Fate of Haiti's Zoo and Animals Remains Uncertain

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The fate of Haiti’s zoo, endangered species and other animals in the Caribbean country remains uncertain at present, with U.S. animal and veterinary organizations attempting to gather information while also standing by to allow rescuers to focus on human victims of the devastating 7.0 earthquake and its aftershocks. 

(Image: A manatee feeding on seagrass. The International Union for the Conservation of Nature has this species, Trichechus manatus, on its “Red List” of endangered animals in Haiti. Credit: U.S. Geological Survey)

The American Veterinary Medical Association yesterday issued a release that mentions, “As always with disasters like this, the humanitarian rescue efforts

will be the focus in Haiti for the first week or so. However,

veterinarians are on standby to assist with the tragedy.”

It adds, “Once the immediate human needs have been met, the AVMA is ready to address the animal issues in any way we can.”

Bloggers Christine Frietchen and Linda Mohr write: “So far, animal relief organizations like the Humane Society and the

ASPCA are not making large appeals for Haiti’s animal population. As

with Hurricane Katrina, it may be a few days before animals’ agencies

can start rescue operations and get personnel and supplies into the

area. The International Fund for Animal Welfare is on alert, noting that humanitarian efforts need to be well underway before animal rescue efforts can begin in earnest.”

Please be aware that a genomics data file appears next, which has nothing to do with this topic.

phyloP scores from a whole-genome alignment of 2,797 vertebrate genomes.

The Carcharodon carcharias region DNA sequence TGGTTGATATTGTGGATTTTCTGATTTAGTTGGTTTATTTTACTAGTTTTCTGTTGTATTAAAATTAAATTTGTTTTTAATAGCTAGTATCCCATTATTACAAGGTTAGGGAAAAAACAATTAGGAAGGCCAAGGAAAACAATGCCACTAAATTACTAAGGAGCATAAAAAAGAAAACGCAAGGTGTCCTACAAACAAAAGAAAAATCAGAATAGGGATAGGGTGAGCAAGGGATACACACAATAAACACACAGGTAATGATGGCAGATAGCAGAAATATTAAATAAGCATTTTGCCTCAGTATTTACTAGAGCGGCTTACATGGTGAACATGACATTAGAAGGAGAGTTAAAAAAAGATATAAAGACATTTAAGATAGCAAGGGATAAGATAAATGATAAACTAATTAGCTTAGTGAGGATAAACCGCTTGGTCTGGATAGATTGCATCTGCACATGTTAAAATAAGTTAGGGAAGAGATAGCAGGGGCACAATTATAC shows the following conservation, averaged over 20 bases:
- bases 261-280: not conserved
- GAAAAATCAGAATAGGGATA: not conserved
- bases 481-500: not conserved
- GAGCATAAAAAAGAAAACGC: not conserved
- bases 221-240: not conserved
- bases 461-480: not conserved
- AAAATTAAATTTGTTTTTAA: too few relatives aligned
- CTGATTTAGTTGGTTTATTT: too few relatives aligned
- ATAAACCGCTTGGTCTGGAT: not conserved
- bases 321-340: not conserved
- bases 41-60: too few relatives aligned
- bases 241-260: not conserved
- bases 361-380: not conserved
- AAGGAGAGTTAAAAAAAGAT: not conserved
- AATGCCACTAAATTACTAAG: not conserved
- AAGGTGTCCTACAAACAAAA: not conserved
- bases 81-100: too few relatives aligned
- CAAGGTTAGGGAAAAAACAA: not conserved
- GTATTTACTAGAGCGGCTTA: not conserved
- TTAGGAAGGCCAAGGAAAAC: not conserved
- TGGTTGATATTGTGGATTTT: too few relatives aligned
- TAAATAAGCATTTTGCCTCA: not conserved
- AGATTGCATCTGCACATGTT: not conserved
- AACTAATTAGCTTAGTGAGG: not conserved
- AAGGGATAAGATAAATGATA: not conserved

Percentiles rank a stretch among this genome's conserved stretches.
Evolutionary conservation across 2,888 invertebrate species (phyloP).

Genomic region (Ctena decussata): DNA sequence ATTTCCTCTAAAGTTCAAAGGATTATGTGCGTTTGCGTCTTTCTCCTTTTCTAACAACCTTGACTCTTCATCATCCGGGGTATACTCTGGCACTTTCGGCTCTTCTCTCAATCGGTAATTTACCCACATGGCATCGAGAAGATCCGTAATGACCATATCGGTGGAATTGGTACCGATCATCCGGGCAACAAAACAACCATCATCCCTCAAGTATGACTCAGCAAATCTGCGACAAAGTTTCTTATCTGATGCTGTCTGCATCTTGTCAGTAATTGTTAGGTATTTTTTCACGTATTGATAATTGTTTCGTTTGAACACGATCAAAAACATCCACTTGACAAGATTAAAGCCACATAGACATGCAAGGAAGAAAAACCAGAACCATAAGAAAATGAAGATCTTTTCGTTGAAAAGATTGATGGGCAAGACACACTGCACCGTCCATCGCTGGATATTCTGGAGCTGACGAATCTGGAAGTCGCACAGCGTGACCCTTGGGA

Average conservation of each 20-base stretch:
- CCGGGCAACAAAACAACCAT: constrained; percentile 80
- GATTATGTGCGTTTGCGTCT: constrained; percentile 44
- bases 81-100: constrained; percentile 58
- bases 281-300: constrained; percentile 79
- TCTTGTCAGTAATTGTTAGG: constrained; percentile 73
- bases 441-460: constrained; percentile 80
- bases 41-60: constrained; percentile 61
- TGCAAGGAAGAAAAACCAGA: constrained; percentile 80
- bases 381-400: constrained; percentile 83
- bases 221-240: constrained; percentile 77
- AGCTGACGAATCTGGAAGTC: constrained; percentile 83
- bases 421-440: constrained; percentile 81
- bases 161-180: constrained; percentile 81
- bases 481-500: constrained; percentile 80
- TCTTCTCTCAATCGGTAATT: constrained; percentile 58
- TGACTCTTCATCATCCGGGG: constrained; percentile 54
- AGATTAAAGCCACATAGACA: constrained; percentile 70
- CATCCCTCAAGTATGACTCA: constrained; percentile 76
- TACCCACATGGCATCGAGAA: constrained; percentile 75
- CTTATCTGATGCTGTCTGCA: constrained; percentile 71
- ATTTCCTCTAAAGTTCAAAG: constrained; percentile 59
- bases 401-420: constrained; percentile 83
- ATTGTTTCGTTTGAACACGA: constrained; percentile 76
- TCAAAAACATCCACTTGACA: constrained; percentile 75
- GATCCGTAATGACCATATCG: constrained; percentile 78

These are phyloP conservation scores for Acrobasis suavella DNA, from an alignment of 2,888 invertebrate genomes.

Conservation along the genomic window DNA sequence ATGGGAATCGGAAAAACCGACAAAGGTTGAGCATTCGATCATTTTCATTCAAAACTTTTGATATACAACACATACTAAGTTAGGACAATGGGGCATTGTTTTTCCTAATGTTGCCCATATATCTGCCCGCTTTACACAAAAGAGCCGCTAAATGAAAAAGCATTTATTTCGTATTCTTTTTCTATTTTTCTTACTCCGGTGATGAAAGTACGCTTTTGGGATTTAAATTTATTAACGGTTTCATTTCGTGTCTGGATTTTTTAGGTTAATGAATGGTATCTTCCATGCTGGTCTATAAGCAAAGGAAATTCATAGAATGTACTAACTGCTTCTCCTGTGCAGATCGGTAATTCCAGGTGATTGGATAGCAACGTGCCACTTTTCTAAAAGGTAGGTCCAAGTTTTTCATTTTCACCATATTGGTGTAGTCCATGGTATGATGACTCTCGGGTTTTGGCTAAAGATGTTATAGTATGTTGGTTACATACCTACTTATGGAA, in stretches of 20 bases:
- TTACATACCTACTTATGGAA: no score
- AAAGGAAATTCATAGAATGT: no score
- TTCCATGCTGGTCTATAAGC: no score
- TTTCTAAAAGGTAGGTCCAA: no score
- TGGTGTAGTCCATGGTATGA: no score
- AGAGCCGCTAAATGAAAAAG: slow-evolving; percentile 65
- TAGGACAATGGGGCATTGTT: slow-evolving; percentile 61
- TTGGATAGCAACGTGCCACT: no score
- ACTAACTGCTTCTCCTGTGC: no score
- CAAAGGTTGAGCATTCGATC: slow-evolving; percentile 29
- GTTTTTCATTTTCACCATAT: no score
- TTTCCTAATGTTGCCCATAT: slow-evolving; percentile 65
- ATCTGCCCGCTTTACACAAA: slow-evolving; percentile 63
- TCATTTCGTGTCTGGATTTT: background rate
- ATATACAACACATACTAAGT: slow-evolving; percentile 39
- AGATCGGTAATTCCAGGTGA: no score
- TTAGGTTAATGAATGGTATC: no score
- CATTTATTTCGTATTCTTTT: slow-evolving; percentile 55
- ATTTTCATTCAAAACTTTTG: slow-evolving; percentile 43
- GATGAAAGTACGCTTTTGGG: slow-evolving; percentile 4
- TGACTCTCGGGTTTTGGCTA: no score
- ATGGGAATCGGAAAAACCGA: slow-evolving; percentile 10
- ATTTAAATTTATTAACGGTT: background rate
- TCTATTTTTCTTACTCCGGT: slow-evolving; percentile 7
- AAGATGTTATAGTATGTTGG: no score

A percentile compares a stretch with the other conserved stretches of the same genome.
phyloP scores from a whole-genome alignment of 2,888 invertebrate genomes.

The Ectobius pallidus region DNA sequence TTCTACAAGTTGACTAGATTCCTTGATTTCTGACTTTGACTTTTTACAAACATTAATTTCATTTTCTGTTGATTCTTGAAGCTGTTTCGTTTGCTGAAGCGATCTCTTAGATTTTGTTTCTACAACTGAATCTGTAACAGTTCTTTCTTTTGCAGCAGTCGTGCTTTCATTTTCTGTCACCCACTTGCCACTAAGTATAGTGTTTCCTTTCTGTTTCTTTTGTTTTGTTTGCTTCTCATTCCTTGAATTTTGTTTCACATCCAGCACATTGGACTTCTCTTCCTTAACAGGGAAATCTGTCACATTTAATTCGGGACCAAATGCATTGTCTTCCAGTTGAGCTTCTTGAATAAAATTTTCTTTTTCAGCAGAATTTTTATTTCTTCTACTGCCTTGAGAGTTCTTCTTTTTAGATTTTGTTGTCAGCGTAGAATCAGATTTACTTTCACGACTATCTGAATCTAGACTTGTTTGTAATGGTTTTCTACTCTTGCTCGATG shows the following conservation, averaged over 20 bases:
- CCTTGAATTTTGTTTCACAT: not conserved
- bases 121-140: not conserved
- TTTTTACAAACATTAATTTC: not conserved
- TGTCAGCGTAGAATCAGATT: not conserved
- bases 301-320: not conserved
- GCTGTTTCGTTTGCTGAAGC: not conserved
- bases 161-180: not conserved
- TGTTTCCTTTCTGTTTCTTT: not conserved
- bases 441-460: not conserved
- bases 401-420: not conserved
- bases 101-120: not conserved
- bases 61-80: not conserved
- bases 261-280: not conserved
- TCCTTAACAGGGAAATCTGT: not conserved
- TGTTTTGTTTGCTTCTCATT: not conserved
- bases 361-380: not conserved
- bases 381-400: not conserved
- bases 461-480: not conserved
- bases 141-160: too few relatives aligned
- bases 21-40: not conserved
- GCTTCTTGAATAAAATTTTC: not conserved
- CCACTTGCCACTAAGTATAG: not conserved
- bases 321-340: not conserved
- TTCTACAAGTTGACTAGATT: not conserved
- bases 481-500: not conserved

Fermathe, Haiti, is home to a zoo that one past visitor reported housed monkeys, snakes, alligators and exotic birds, such as peacocks. The nearby hospital in Fermathe is still standing, but doctors, nurses and other staff there are said to be exhausted and struggling to care for the many patients.

Haiti is home to several endangered animals, according to the organization Animal Info. These include the critically endangered Puerto Rican Hutia (Isolobodon portoricensis), the endangered Haitian Solenodon (Solenodon

paradoxus) and the “vulnerable” manatee “sea cow” (Trichechus manatus) and Hispaniolan Hutia (Plagiodontia aedium).

  • Haiti Earthquake: How You Can Help The Victims:
  • The American Red Cross is accepting donations by phone. You can text “HAITI” to 90999 to donate $10 to the Red Cross’s efforts, or call 1-800-Redcross or 1-800-257-7575. Visit their Web site to find out more.
  • Interaction, the largest coalition of U.S.-based NGOs focused on the world’s poor, has set up a Haiti relief donation page, listing several participating organizations where you can donate.
  • UNICEF is also accepting donations for the relief efforts in Haiti and the Caribbean region. Visit their Web site or call 1-800-4UNICEF to donate.
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